BEHAVE Facilitators’ Network

BEHAVE Facilitators’ Network

BEHAVE Facilitators’ Network

The Challenge

Both pasture- and range-based livestock operations face challenges such as invasive species. The use of herbicides can increase costs to ranchers. In addition, concerns over potential undesirable environmental effects of herbicides also encourage ranchers, land managers, weed specialists, and range scientists to look for ecologically and economically viable ways to manage the land. Another challenge facing ranchers and land managers is pressure to improve management of domestic grazing in riparian areas. Ranchers’ income can be decreased by the cost of fencing livestock out of riparian areas and reducing numbers or removing livestock from the area.

Kathy Voth, a livestock consultant, believed that an effective new approach may lie in the animals themselves. Previous research, along with successful implementation by ranchers, demonstrated the potential for livestock behavior to be modified and managed to improve and restore pastures and rangelands. She and the project team based in Utah designed a Western SARE Professional Development project, BEHAVE Facilitators’ Network (EW04-016), to address the need for more education about using livestock’s natural behavior to manage weeds and other vegetation. According to Voth, the project was developed to “continuously expand the network of trained, agriculture professionals to facilitate understanding and application of behavioral principles to increase environmental integrity, quality of life for people and animals, and economic viability of agricultural enterprises.”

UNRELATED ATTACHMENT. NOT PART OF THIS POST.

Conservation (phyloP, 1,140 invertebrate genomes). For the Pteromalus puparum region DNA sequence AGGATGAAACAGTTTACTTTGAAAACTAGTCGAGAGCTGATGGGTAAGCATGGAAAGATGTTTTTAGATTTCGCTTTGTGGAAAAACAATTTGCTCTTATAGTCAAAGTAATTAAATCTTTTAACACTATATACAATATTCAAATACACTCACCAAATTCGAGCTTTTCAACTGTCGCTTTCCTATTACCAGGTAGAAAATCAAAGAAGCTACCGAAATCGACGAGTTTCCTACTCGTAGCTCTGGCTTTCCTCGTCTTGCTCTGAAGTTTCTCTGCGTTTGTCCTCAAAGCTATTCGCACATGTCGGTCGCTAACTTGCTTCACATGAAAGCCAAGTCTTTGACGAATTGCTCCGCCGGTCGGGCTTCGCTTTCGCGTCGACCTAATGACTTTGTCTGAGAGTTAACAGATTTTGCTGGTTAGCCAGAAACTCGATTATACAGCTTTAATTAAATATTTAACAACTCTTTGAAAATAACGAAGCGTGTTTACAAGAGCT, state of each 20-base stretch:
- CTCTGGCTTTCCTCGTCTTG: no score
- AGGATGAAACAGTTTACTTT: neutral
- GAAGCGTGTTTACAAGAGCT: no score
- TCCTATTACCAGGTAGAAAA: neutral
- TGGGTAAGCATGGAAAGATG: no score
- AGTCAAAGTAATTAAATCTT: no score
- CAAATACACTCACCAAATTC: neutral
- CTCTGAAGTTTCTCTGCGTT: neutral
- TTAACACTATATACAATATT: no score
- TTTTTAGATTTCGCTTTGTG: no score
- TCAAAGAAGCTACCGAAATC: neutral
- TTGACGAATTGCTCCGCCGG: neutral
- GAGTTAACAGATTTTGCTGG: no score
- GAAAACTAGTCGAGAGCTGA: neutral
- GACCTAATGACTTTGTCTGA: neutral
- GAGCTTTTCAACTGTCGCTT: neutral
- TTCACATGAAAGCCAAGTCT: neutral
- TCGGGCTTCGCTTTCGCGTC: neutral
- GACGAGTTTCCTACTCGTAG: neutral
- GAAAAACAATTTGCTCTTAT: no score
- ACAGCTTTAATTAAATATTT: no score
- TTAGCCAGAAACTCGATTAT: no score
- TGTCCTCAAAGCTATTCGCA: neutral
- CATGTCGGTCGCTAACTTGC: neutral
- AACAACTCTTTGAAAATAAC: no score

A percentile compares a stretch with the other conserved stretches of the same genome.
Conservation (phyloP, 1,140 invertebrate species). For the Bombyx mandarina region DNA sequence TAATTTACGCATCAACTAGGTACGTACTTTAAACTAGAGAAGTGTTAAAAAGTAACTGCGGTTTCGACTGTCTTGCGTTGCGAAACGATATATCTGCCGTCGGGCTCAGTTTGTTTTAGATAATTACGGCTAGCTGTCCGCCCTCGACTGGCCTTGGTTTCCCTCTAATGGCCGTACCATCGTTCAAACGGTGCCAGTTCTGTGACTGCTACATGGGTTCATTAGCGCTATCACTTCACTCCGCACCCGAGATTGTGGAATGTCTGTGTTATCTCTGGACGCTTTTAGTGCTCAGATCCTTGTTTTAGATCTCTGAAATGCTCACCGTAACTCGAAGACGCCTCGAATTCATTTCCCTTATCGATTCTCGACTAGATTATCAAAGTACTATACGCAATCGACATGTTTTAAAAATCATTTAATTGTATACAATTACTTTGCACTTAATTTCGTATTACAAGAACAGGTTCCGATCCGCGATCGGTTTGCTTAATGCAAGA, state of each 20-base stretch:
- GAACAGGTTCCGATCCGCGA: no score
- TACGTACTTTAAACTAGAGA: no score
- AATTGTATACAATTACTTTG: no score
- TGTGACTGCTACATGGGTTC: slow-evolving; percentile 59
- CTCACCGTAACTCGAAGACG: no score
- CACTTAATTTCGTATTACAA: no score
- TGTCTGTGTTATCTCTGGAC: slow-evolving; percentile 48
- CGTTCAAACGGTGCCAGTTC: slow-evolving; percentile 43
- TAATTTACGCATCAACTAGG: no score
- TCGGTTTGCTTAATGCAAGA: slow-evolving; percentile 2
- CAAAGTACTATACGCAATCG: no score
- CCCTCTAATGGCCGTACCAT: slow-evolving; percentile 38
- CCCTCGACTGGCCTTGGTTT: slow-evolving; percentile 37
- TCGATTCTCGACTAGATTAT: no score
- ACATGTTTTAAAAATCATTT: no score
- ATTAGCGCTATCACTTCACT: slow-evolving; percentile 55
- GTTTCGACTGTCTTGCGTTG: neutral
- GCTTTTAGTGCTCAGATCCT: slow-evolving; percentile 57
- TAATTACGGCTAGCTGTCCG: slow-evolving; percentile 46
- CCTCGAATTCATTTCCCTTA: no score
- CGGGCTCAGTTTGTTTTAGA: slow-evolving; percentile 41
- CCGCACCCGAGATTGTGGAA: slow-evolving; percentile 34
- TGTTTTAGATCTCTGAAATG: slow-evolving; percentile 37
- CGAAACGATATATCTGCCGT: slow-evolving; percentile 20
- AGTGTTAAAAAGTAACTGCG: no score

Searching for a Solution

Voth and her team aimed to develop a network of individuals:

  • Trained in behavioral principles.
  • Ready and able to teach others.
  • Capable of helping producers implement behavioral solutions to problems.

At the time of the project’s implementation, extension personnel in 10 Western states had agreed to be part of this training and to serve as their state’s coordinator. Several ranchers also agreed to work with the training network by providing sites where behavioral techniques have been employed to solve management issues.

The goal was that each State Coordinator would train at least 10 facilitators in their home states who would then train others. In addition, the network would work with producers and agency staff by sharing information, materials, and practical strategies to successfully implement new livestock management methods.

Handbooks, videos, CDs, and a website were to be developed and the team was to ensure the use of training strategies suitable for adult learners, including workshops and problem-solving field tours.

What was Accomplished

Voth and her team trained 10 state coordinators and 135 facilitators in behavioral principles. Workshops were held in Arizona, California, Colorado, Idaho, Montana, Nevada, Oregon, Utah, Washington, and Wyoming.

Prior to the formation of the BEHAVE Facilitator’s Network, many of the workshop participants had not been aware of animal behavior research being conducted at Utah State University and other universities. After their attendance, participants reported a greater understanding of the information provided. According to surveys conducted at the end of many workshops, workshop participants rated their understanding of the information presented as 2.56 on a scale of 3 with 3 meaning “I understand completely” and 2 meaning “I can review the guide to understand.” Many reported feeling confident to put on their own workshops about behavior. In addition, they left with support materials to learn more and were provided materials to distribute at their own workshops.